Depression may be serious problem for women with type 2 diabetes
Depression can be a crippling condition to deal with, particularly if an individual has type 2 diabetes. Managing blood sugar levels and following doctors' instructions can be much more challenging among those who constantly feel down.
The problem may be particularly troubling for women. The American Diabetes Association reports that women are much more likely to suffer from depression than men. Additionally, diabetics have higher rates of depression than the general public. This puts female diabetics at a major risk of experiencing the mental disorder.
The reason why depression is more common among diabetics is not entirely known. The Association points out that studies have shown individuals who are insulin-resistant have higher levels of serotonin in their brains, which can lead to low moods over time.
However, there may be other explanations. Diabetes is a care-intensive disease. Individuals must constantly check their blood sugar throughout the day and take medications on a regular basis. The constant thinking and worrying about one's condition can cause a great deal of stress, which is one of the primary causes of depression.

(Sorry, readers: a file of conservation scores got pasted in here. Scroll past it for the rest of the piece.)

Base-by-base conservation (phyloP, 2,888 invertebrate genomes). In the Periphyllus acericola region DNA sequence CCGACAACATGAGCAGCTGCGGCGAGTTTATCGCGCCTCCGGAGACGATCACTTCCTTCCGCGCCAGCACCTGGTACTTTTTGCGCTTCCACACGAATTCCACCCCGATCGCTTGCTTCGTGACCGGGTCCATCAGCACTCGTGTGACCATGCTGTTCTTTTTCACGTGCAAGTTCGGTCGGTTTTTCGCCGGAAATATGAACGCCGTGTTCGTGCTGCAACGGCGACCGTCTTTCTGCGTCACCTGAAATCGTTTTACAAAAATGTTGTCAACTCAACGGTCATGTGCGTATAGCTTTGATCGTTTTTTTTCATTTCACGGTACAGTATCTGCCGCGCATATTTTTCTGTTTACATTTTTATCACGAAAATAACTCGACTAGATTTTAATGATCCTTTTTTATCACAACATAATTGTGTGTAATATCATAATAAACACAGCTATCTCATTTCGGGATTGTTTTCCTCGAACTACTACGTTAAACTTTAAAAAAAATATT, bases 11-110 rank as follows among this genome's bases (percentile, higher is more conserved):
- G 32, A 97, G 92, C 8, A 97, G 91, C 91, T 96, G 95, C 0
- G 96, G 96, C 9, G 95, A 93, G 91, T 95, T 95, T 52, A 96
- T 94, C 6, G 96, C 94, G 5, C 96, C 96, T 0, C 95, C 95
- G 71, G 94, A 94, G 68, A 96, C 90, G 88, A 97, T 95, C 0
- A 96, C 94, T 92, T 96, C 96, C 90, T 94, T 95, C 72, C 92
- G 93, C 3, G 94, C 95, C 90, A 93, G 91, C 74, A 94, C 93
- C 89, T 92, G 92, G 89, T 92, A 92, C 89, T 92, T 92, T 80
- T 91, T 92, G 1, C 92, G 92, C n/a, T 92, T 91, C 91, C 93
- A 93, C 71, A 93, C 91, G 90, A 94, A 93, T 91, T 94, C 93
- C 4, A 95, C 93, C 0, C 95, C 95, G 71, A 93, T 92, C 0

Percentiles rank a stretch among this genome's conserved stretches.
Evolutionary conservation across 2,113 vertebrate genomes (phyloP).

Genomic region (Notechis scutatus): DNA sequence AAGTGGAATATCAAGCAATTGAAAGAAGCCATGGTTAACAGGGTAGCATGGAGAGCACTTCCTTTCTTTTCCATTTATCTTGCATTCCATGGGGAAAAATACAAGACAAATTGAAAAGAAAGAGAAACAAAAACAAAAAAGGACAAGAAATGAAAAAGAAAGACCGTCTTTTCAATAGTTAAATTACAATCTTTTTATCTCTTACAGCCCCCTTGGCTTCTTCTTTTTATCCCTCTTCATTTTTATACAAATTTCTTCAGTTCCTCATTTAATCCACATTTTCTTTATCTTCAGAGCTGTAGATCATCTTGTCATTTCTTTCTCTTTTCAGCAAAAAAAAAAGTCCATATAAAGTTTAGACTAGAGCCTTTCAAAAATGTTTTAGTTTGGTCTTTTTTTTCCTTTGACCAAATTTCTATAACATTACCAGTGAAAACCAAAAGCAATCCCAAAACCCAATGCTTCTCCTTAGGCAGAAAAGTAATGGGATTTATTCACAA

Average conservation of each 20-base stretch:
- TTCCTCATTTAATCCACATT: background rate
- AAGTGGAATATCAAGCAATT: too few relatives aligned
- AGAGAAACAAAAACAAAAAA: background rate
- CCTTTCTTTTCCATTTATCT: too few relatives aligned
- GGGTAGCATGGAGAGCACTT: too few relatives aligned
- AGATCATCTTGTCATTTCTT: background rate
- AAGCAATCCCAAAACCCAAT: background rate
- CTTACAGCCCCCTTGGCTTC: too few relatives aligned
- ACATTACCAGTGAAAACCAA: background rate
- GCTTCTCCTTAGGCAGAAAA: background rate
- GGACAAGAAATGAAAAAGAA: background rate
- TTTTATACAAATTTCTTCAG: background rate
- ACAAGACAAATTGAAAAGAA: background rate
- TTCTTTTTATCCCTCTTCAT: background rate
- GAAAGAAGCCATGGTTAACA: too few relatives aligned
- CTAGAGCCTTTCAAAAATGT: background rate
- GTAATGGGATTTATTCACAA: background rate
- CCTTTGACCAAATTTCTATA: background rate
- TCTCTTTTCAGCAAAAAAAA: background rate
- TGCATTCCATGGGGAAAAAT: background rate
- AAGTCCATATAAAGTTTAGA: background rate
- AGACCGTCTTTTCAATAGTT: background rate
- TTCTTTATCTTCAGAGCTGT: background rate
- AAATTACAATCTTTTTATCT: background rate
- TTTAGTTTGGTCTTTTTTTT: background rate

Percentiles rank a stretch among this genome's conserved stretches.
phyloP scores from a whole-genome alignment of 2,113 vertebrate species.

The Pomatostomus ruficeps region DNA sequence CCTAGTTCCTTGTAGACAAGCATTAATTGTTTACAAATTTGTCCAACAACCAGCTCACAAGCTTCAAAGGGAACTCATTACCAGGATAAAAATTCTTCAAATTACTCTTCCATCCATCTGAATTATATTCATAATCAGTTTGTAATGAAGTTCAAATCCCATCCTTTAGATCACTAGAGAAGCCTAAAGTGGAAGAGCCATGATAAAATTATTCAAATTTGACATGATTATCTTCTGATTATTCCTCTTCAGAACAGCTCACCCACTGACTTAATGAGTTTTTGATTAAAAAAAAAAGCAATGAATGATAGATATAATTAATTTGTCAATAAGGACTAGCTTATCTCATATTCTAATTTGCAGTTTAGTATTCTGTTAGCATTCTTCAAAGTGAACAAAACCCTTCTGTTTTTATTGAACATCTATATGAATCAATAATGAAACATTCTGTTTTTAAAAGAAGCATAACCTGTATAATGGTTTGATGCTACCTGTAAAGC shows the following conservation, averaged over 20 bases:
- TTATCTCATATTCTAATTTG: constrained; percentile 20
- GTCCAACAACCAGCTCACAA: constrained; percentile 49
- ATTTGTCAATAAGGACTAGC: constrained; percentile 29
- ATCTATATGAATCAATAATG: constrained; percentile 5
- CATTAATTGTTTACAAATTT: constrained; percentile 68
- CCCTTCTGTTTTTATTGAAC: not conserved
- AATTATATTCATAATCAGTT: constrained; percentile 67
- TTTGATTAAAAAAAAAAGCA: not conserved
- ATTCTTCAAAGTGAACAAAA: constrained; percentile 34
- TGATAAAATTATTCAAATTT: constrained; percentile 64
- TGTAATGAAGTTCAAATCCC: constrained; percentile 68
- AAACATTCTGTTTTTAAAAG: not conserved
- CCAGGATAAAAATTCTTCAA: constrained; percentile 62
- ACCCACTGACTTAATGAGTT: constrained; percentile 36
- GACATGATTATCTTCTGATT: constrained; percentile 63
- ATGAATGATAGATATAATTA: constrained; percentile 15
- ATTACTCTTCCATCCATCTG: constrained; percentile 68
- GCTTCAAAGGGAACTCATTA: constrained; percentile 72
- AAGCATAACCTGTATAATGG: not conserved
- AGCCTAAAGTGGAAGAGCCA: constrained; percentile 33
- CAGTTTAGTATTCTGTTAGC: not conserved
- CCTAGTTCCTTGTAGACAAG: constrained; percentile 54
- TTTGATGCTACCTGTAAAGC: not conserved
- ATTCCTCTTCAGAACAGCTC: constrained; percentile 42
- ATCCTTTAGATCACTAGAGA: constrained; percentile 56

Since women are much more prone to depression than men, female diabetics should pay extra attention to their care. Maintaining healthy blood sugar levels may be one way to support a healthy mood.
Individuals should also talk to their physician if they begin to notice some of the common symptoms of depression, which include a lack of energy, sadness, loss of interest in activities and apathy. When a patient with type 2 diabetes reports these symptoms to her primary care physician, the doctor may be able to recommend a treatment approach that helps the person overcome the mood.
This is important, since depression may be associated with poorer treatment outcomes for individuals with type 2 diabetes. Evidence has shown that depressed individuals are less likely to actively manage their condition. This can lead to major health complications.
For these reasons, women with type 2 diabetes should keep an eye on their mood and report any changes to their doctor.